The Holy Sepulcher/ Things I Didn’t Quite Understand

We walked out of the hot, bright Israeli sun and were immediately surrounded by darkness, cool stone corridors, clouds of incense and candle smoke, richly colored paintings, haunting music, and hordes of crying pilgrims. There is something about this place that makes it one of the more emotionally charged places I’ve ever been.

As I entered the tomb where Christians believe Jesus’ physical body was laid to rest, I even found myself wiping away some tears. As a long time atheist, this makes no sense. I cannot explain why an emotionally saturated atmosphere would have caused a semi-religious experience in an absolutely not religious person. But I think it’s okay that there are still some things in this world that I don’t understand.

Here are a few photos from in and around the Church, for those who are interested. I feel privileged to have gotten to visit this important place.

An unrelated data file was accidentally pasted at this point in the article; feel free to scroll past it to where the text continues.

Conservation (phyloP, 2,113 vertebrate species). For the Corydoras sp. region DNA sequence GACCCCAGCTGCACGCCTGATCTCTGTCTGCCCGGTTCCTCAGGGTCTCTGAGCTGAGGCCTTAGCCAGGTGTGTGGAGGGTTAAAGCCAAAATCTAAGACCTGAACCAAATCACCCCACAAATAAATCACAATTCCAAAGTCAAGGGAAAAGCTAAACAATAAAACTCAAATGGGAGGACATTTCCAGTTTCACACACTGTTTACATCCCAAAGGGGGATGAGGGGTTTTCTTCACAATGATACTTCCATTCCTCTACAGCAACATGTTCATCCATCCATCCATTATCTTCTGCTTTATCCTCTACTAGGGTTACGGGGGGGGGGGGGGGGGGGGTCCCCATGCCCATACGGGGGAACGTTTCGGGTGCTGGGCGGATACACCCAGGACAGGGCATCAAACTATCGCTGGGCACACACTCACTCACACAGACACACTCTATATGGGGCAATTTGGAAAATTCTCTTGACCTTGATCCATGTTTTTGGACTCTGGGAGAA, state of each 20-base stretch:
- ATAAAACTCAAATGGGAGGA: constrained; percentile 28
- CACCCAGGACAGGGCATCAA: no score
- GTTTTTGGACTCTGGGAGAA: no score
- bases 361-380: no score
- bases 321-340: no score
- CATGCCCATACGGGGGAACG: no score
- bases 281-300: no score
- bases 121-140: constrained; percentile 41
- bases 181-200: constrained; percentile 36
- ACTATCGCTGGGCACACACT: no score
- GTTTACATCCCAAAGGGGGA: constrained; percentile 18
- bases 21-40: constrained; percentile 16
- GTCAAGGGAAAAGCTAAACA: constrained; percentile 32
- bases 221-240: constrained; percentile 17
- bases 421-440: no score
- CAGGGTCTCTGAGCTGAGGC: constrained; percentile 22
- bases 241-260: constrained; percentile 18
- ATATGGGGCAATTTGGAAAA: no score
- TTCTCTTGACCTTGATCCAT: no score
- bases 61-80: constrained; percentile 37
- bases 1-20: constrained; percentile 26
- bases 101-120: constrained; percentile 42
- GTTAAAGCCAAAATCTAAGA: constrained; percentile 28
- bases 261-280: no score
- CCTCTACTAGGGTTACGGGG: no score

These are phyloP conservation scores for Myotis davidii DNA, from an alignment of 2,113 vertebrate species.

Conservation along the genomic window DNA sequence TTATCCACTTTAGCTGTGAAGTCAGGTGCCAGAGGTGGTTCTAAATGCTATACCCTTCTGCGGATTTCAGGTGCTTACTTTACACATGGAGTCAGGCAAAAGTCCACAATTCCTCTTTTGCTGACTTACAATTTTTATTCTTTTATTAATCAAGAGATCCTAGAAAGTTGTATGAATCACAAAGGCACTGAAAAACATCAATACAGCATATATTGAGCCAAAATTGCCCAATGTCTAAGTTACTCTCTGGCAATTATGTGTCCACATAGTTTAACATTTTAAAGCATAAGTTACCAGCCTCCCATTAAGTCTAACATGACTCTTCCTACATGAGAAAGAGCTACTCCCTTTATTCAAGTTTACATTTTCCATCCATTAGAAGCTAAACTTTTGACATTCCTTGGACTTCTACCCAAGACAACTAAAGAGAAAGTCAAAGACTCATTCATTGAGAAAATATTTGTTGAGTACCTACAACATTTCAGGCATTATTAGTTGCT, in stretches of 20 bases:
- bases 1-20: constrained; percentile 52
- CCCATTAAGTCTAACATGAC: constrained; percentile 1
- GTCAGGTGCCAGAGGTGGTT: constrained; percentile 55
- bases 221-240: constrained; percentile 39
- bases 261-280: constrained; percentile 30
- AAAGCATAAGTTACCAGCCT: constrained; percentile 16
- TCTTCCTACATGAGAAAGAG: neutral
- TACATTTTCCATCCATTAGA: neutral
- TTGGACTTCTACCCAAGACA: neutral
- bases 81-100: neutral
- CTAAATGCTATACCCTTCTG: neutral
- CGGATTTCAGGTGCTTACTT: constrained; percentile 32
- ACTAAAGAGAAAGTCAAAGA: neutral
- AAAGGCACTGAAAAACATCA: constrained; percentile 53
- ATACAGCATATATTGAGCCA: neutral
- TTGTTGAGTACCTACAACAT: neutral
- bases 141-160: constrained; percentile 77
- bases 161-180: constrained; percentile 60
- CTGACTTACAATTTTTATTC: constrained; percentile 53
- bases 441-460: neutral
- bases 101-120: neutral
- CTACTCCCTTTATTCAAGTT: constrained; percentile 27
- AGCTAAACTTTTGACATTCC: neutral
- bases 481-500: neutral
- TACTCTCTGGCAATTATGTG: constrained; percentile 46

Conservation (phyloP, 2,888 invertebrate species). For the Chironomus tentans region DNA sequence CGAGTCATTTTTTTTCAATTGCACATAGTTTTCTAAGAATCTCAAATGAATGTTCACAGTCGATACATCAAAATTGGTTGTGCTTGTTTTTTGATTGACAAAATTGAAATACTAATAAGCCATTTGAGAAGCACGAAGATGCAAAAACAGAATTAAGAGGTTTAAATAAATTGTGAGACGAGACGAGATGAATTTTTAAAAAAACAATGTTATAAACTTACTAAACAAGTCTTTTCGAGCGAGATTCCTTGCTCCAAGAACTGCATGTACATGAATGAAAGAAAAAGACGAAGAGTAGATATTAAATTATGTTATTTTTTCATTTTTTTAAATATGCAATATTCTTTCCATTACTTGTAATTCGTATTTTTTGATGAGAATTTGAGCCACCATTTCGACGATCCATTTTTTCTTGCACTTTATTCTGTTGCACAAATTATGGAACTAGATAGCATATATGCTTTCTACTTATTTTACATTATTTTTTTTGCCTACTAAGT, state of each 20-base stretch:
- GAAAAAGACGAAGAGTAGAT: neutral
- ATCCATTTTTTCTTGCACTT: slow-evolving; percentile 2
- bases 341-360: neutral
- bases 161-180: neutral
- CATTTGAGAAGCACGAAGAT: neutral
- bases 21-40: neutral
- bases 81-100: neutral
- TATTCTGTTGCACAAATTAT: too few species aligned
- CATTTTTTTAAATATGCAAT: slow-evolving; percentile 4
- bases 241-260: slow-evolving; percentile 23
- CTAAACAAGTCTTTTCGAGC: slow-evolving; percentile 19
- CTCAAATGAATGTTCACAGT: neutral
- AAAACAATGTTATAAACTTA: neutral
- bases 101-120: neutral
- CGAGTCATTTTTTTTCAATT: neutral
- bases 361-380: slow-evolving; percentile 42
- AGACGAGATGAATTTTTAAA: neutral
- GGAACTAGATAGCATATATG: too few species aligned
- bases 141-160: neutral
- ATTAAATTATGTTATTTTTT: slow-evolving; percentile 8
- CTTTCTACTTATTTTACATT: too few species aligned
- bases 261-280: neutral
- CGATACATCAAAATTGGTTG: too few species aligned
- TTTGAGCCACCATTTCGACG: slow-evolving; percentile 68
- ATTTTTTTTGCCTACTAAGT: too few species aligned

The hot, dusty exterior of the Church of the Holy Sepulcher. If you look closely at the top right window, you can see the immovable ladder. This has it’s own crazy story: According to tradition, it has been sitting in this spot since 1728 because someone accidentally left it there way back when and no object in this church can be moved without the agreement of 6 religious sects and, frankly, they can’t get it together. Google it if you don’t believe me. It’s a hoot.
Decorated dome.
The Stone of Anointing, where Jesus is said to have been anointed prior to the crucifixion.
This is the location where the cross is said to have been located at the time of the Crucifixion. In a very large coincidence, it is also the exact place of the burial of the skull of Adam. As In Adam and Eve.
A painting behind the stone of anointing. Notice the skull of Adam in the bottom of the photo.
A dome with a pinch of Rome.
Beautiful, immersive altars.